On Wednesday, Apple capped off its Macworld Conference & Expo San Francisco announcements with the news that its first quarter revenue and profits reached heights previously unseen by the company. As expected, iPod sales led the way with 4.58 million units sold, a 127 percent increase over the fourth quarter of Apple's 2004 fiscal year and a 525 percent jump from the same quarter a year ago. That translated into $1.211 billion in revenue, by far the company's best product segment and a number that grew 126 percent sequentially, or since the previous quarter, and 373 percent year-over-year, or when compared to the same quarter a year ago.
On the CPU front, Apple rebounded from its moribund fourth quarter '04 numbers by shipping 1.046 million units, totaling $1.605 billion in revenue. Those numbers were up between 25 and 30 percent sequentially and year-over-year. The iMac G5, which was hampered by limited processor availability three months ago, sold well.
With the pipeline unclogged, the iMac/eMac numbers, which are rolled together by Apple, came out on top with 456,000 units shipped this quarter for $620 million in revenue. That translated into robust growth: shipments were up 99 percent sequentially and 101 percent year-over-year while revenue jumped 187 and 147 percent, respectively. iBook sales, which came in first last quarter, took the runner-up position this time with 271,000 laptops shipped and $297 million in sales. Sequentially, units and revenue were up 14 and 16 percent while the year-over-year numbers increased 35 and 34 percent, respectively.
Power Mac sales, which also include the Xserve, came in third with 167,000 units shipped and $381 million in revenue. Sequentially, this line managed unit and revenue increases of 7 and 12 percent, but year-over-year, computers and sales were down 19 and 4 percent. However, high sticker prices made Power Mac and Xserve sales the second-highest among Apple's four CPU categories. Apple noted during its earnings call that a backlog of 2.5GHz Power Mac G5 orders was on the books as the first quarter ended, which hampered the results.
PowerBook numbers lagged in fourth place, a reflection of the fact that the pro laptops haven't been refreshed since last April. 152,000 units were shipped last quarter for $307 million in sales, numbers that were down 29 and 27 percent sequentially and 22 and 23 percent year-over-year. Given that the iBooks were upgraded last October, buyers are likely waiting for the other shoe to drop, especially in light of speculation that Apple may be close to making a G5 processor work in such a small space after what it achieved with the iMac G5.
In Apple's other sales categories, Other Music Products, which includes the iTunes Music Store and iPod-related accessories, came in at $177 million, Peripherals & Other Hardware was $284 million and Software & Other was $213 million. That first category jumped 277 percent year-over-year and 81 percent sequentially -- not a surprise given the iTunes Music Store's continued success, another halo effect of the iPod's ascendancy -- while Peripherals & Other Hardware saw more modest growth of 5 and 28 percent when compared to 4Q04 and the same quarter a year ago. Software & Other flat-lined with no improvement in either comparison basis.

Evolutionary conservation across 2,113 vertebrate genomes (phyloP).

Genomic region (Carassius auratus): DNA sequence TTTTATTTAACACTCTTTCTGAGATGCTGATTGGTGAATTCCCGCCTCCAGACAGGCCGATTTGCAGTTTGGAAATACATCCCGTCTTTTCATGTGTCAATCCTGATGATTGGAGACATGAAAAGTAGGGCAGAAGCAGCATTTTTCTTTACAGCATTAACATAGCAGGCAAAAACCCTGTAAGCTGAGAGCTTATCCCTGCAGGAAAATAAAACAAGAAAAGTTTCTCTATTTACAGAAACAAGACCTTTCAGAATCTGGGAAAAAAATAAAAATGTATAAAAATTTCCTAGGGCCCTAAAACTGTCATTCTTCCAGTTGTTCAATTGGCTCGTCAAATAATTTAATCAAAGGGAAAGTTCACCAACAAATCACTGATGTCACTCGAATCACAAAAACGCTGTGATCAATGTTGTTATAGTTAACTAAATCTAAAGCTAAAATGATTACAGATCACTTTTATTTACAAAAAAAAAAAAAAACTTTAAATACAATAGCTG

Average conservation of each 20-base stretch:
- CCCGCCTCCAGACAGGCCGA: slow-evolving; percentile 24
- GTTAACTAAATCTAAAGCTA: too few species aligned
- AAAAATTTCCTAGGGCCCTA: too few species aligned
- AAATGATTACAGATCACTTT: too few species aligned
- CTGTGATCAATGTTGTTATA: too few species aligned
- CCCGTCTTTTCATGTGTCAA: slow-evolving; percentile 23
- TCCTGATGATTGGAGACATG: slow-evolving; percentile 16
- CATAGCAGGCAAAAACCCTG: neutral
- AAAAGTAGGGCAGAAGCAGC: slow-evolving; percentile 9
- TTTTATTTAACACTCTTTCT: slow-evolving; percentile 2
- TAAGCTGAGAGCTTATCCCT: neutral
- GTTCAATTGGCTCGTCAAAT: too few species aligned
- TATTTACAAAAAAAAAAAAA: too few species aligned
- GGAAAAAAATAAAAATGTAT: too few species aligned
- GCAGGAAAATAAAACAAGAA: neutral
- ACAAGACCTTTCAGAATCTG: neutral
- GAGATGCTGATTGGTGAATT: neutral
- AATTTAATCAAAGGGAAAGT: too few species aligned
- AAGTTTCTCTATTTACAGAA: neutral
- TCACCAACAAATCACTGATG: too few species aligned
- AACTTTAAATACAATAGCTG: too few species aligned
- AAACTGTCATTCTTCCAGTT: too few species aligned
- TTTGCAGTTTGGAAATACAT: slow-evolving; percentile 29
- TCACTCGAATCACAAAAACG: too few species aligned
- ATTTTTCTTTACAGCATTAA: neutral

The Americas tend to be Apple's strongest geographical area, and the first quarter was no exception to that rule. The company sold 476,000 CPUs in the Americas for $1.637 billion in revenue, a slight increase from the 471,000 sold last quarter -- although those CPUs brought in $1.196 billion in sales, a 37 percent improvement -- but a large jump from the 378,000 units sold and $924 million in revenue generated a year ago. Apple was up 26 and 77 percent, respectively, over those last figures.
In Europe, Apple sold 320,000 units for $847 million, a nice 106 and 100 percent jump sequentially and 33 and 63 percent higher year-over-year. Apple's worldwide retail stores were the next largest segment in this category, with 119,000 Macs pushed out the doors for $561 million in sales. Revenue in the Apple Stores jumped 105 and 49 percent year-over-year and sequentially while units were up 63 and 21 percent. Those numbers will continue to increase each quarter, as long as Apple keeps opening new stores.
Apple's other operating segments, which include Asia Pacific and the company's FileMaker subsidiary, came in fourth with 67,000 computers sold for $260 million in revenue. Units were up 20 and 10 percent sequentially and year-over-year while revenue increased 95 and 44 percent. In Japan, Apple sold 64,000 units and brought in $185 million -- units and revenue were up 14 and 6 percent sequentially but down 17 percent and up 18 percent year-over-year.
Apple doesn't break out iPods and its miscellaneous sales categories by region.
This story, "Apple's first quarter, by the numbers" was originally published by PCWorld.